Monday, August 20, 2007

hell no, we won't go

I'm sitting next to a guy holding a cup from Starbucks. He has the look of someone fresh off the boat. He's reading an article entitled "Retire Rich", and I'm craning my neck to see the magazne's recommendations and stock tips.

Just half an hour ago I was outside with the indignant masses - that is those protesting Bush's visit and the Security and Prosperity Partnership between Mexico, Canada, the U.S.

Ahhh, the eternal dilemma of an immigrant kid.

This weekend, after much research and mental consternation, I took a decision as to where to park the the nest egg I'm prepared to gamble in the hopes it will multiply and become a cushy retirement fund. And then I left the house. That's when I ran into the protest rally against this week's Montebello summit where President Bush, Prime Minister Harper and President Calderon will discuss the SPP.

How to honour one's parents' struggle to improve their lives, while also acknowledging that by taking part in the North American economy...and, umm, investing in multi-nationals, you're probably squeezing your very own relatives 'back home'?

I followed the protesters from an observer's viewpoint along the sidewalk. Stopping to buy coffee and a muffin en route. I sat on a low wall down the street from the Parliament buildings, popped the lid on my double double, and set in to watch.

Time was I couldn't attend a rally without joining someone I knew. This time - I ran into just one acquaintance. A former colleague from the Minister's office who once also worked for the UN. Did we take up signs and join the marchers?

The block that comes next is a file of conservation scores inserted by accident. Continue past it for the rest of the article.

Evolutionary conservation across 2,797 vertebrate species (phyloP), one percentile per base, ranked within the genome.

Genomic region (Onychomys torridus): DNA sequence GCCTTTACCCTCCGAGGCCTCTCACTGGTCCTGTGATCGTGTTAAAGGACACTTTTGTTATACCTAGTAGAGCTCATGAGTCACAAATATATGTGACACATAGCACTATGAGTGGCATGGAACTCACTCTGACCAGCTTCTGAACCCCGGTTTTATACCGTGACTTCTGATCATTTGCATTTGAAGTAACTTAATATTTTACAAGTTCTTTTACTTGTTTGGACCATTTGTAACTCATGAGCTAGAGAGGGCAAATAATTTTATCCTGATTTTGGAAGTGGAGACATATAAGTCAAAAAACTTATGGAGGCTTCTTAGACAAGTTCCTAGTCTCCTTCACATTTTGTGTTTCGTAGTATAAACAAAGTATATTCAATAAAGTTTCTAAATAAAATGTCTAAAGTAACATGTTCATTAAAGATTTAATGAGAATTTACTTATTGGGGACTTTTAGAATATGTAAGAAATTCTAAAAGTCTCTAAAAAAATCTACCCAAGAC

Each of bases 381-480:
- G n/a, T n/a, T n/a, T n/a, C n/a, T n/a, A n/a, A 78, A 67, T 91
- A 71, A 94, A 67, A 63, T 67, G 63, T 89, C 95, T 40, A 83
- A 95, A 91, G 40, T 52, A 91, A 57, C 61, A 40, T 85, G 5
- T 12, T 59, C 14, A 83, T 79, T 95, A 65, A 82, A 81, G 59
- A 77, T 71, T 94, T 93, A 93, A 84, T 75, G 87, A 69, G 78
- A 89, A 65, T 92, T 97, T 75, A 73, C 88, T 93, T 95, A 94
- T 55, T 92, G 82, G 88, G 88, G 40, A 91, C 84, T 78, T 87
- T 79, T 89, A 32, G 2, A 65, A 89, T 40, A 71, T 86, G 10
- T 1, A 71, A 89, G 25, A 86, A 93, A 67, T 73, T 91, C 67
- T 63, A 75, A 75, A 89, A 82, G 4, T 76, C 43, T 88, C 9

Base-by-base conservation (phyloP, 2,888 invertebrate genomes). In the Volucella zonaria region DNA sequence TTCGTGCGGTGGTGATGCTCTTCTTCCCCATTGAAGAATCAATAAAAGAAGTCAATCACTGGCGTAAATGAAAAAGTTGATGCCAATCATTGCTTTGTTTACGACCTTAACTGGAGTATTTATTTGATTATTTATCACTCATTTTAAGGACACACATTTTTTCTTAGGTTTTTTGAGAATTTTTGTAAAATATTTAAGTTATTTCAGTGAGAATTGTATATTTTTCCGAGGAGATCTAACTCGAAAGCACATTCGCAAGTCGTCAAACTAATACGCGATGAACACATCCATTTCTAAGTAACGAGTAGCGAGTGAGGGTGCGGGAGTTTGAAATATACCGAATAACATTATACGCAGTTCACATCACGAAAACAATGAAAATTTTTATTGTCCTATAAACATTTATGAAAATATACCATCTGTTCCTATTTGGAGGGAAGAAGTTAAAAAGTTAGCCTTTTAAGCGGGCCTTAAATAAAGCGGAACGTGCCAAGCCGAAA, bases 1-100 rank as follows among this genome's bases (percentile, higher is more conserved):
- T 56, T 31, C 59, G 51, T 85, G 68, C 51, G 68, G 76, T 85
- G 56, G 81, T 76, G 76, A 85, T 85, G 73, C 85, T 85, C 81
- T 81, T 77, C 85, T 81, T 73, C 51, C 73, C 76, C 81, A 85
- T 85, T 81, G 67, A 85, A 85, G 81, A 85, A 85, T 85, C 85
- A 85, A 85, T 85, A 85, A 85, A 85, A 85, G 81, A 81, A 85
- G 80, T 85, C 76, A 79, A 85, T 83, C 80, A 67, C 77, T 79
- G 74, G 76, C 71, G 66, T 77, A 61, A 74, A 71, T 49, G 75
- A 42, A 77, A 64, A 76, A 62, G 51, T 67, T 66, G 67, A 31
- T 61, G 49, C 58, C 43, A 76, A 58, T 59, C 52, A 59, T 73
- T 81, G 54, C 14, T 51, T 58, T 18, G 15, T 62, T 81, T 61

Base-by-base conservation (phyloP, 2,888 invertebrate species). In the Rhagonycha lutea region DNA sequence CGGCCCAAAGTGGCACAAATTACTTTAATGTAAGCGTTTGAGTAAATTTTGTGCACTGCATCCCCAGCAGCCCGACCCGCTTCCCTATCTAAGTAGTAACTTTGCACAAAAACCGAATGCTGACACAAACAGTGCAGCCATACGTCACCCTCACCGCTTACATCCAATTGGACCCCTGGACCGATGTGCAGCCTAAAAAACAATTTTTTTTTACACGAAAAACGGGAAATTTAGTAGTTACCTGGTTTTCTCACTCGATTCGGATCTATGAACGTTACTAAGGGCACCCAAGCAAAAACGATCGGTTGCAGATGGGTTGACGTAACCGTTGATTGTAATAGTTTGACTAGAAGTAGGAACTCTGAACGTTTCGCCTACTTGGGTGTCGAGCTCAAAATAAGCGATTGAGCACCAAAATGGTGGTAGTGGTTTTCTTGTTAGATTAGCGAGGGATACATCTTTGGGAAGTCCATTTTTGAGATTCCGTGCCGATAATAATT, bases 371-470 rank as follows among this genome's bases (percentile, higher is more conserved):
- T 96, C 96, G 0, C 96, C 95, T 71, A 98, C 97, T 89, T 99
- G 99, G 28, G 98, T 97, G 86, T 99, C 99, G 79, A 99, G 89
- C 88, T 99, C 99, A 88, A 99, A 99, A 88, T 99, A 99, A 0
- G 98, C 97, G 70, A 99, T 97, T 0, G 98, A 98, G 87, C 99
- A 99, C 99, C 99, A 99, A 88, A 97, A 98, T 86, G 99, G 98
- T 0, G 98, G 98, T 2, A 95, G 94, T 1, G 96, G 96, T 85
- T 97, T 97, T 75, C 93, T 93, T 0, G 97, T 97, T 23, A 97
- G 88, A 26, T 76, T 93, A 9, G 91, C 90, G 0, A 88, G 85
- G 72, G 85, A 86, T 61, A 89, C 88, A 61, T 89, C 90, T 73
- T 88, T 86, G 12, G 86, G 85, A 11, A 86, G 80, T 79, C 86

No, no, my friends.

Instead, my partner in crime spotted and flagged over the new police chief in order to introduce herself as a fellow east coaster, and to say hello. We ended up talking to him and an outgoing police chief about how best to clean up Ottawa's streets. And you know what? Good ideas were shared.

While protesters chanted about the evils of private leaders' meetings, the new police chief, an old one, a government official and a lobbyist whose firm has ties to both the mayor's office and the very business executives advising on the progress of the SPP held one of sorts ourselves.

We talked about the dropping price of drugs in the city - how a hit of crack is now cheaper than a bottle of beer. We talked about the school teacher officers busted for prostitution last week - her income from teaching doesn't meet her living needs. We talked about another street walker who stopped officers and asked for treatment - two hours of searching later, they couldn't find a shelter or a treatment centre to which she could be referred.

And so we talked, too, about which community organisations might form a useful coalition in the fight for more treatment dollars, housing shelters, and against the trend of mainstream residents taking more and more serious drugs.

So perhaps the protesters' one-way chanting achieved more than media coverage today. It sparked an exchange and dialogue on the streets of Ottawa amongst those who might actually hold some sway.

Undisclosed, private meeting? Sure, you could see it that way. Self-serving conspiracy to maintain the power of the elite? Not so much, I'd say.